With the usual search engines, I could not find Hallbäck's paper, published in the journal "Ossa: international journal of skeletal research". However, using LIBRIS, the catalog search engine for all Swedish libraries, I found a PDF with a scan of the relevant issue. I extracted a 1.1 MB PDF with the paper of interest: Hallbäck, D.-A. (1976/7). A Medieval (?) bone with a copper plate support, indicating an open surgical treatment. Ossa 3/4, 63–82. It's a 20-page paper, written in English, and well worth a read in its entirety. There are 12 figures, 4 of them X-ray images, providing very compelling evidence.

In summary Hallbäck finds that the humerus is probably from the late medieval time period, 1260-1527, and less probably from 1150-1260. There is also a slight chance that the bone is as recent as from 1674-1695 (hence the awkward question mark in the title of the paper), when the church was used for burials of nobility, but its location in the monastery, not the church, contradicts that. Carbon-14 dating could not be used without unacceptable damage to the bone. The bone is wrapped in a "remarkably pure copper" cylinder, 7.3 cm long, and and about 0.7 mm thick. The cylinder has three pairs of holes, where it would have been held together by rivets, or similar, now gone. When the holes are lined up, the cylinder snugly fits around the bone. The paper refers to the cylinder material as copper plate, but if I went to Home Depot to buy some, I'd ask for copper sheet. A plate would be thicker and not possible to bend with your bare hands. The bone has a healed fracture ("proliferative bone reaction"), a porous area indicative of infection, and two "exostoses", bone growths on the surface of the bone, the larger of which has begun to cover the copper sheet! There is thus overwhelming evidence that the patient survived the surgery and recovered.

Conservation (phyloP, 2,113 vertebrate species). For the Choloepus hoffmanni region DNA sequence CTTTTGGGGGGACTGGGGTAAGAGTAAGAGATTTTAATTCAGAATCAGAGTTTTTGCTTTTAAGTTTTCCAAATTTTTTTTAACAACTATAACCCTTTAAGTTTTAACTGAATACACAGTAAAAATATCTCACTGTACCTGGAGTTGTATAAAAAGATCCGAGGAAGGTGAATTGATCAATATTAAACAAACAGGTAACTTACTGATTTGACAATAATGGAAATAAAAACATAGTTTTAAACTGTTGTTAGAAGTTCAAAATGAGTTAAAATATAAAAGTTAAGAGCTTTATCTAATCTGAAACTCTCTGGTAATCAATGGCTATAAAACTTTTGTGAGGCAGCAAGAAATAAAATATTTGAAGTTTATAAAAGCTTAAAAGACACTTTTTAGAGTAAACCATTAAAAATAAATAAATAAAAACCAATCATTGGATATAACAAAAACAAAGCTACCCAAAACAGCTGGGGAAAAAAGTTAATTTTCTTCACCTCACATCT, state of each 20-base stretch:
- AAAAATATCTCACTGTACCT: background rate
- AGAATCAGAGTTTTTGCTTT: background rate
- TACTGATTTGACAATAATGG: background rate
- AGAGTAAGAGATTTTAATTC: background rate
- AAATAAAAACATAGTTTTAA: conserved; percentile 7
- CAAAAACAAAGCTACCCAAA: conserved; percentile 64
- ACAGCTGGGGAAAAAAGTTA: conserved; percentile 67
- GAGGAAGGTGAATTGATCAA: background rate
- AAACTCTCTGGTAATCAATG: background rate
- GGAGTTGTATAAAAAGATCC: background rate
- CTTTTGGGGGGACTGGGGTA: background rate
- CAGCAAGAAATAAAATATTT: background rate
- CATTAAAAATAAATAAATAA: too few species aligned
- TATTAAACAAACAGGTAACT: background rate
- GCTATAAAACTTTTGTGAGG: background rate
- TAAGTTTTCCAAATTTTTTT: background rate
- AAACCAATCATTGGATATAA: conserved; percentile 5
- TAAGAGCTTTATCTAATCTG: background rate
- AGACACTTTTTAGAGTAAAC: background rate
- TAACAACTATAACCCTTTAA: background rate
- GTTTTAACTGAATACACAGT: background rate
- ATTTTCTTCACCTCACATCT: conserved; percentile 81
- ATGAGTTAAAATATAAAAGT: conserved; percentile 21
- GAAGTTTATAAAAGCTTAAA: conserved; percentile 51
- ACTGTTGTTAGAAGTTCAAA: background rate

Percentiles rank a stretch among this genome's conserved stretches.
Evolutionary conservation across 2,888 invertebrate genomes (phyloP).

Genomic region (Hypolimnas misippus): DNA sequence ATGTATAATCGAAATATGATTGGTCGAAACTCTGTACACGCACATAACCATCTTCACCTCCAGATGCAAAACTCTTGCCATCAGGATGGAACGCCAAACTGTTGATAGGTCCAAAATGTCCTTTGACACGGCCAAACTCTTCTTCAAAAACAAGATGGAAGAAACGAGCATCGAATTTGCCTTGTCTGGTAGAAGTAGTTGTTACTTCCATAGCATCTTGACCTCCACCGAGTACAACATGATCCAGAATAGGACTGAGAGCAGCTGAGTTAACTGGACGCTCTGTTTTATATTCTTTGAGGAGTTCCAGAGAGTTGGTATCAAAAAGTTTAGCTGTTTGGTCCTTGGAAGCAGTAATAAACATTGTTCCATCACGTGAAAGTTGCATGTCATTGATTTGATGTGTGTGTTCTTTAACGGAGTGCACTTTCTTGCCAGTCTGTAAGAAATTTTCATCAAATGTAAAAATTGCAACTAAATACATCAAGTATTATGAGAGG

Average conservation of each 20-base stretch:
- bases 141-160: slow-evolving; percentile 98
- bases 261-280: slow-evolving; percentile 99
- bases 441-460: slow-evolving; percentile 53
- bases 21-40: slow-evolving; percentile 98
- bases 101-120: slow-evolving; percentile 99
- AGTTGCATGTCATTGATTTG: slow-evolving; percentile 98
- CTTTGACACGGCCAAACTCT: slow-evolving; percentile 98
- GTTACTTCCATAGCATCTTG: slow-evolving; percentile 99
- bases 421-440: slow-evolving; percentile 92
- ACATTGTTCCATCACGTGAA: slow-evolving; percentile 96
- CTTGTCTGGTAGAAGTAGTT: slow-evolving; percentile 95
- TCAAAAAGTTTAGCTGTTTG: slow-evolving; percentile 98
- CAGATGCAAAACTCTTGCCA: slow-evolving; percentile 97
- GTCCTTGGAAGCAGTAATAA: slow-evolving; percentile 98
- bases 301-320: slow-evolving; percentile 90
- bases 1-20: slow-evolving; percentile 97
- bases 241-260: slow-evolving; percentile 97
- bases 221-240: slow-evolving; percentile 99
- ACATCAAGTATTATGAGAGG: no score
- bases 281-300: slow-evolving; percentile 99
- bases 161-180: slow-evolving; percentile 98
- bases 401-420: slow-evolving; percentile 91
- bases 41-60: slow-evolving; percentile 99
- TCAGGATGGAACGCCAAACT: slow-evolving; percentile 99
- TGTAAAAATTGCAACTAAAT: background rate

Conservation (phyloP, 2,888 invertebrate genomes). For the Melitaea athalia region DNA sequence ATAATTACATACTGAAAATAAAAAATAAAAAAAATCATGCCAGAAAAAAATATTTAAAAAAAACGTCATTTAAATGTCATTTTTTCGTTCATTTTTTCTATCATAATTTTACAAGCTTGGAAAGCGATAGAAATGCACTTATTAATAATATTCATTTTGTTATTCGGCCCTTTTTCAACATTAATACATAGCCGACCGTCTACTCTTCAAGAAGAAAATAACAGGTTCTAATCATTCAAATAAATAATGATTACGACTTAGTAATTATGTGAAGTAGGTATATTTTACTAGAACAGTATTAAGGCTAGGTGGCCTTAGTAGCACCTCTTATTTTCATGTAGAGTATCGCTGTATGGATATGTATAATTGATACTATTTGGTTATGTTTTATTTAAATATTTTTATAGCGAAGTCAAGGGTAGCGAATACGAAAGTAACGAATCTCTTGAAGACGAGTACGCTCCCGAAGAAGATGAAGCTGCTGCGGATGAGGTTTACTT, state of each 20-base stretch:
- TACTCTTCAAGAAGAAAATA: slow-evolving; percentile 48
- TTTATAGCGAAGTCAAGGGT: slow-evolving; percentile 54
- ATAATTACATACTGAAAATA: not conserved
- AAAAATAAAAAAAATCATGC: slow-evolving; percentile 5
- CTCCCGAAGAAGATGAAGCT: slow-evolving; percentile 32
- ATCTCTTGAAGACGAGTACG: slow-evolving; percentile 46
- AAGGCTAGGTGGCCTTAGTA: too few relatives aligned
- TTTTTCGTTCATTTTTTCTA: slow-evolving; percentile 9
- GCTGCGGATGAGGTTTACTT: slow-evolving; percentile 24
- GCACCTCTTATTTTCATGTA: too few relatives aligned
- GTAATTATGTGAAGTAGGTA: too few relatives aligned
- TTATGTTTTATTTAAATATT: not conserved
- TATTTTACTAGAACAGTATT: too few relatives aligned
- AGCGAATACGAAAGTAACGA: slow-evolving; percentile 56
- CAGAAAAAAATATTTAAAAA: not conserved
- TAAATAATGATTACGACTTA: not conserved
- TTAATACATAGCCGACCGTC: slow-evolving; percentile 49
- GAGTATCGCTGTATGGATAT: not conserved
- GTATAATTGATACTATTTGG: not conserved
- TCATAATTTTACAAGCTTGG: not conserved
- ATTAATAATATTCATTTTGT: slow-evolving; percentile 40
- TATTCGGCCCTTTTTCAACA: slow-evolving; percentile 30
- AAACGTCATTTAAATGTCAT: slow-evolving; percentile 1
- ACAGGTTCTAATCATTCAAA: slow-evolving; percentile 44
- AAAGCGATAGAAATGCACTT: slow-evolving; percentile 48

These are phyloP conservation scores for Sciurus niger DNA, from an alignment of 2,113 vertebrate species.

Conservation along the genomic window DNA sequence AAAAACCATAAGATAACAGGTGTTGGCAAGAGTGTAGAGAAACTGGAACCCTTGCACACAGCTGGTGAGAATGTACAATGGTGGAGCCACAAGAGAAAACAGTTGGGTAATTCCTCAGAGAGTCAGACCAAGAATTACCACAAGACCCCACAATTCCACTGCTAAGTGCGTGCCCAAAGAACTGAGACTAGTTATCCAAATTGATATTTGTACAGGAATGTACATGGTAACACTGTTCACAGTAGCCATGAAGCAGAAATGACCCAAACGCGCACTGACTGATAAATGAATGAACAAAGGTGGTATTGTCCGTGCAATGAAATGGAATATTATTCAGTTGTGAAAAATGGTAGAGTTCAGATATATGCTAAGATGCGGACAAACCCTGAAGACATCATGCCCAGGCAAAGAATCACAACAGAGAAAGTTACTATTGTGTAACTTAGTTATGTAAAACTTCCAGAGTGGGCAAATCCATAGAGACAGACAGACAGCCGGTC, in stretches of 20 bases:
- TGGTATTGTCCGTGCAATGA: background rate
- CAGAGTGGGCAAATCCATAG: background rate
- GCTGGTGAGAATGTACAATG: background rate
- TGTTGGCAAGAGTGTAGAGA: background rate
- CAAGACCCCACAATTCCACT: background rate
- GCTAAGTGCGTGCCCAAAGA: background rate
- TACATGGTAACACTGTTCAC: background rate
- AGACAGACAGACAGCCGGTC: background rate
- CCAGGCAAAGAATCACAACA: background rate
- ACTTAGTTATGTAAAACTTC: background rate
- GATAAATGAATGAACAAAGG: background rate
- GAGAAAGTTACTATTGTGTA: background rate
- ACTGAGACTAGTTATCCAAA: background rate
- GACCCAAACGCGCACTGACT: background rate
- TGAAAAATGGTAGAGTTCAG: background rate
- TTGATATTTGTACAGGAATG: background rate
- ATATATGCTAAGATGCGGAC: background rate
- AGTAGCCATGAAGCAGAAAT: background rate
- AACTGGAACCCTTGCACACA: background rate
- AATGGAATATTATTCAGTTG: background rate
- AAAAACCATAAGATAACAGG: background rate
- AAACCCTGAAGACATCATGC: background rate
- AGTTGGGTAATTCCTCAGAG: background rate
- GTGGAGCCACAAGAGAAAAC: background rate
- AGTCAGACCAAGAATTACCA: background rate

Figure 5 from the paper. The copper sheet is marked "cp", the proliferative bone reaction "br" and the exostoses "e".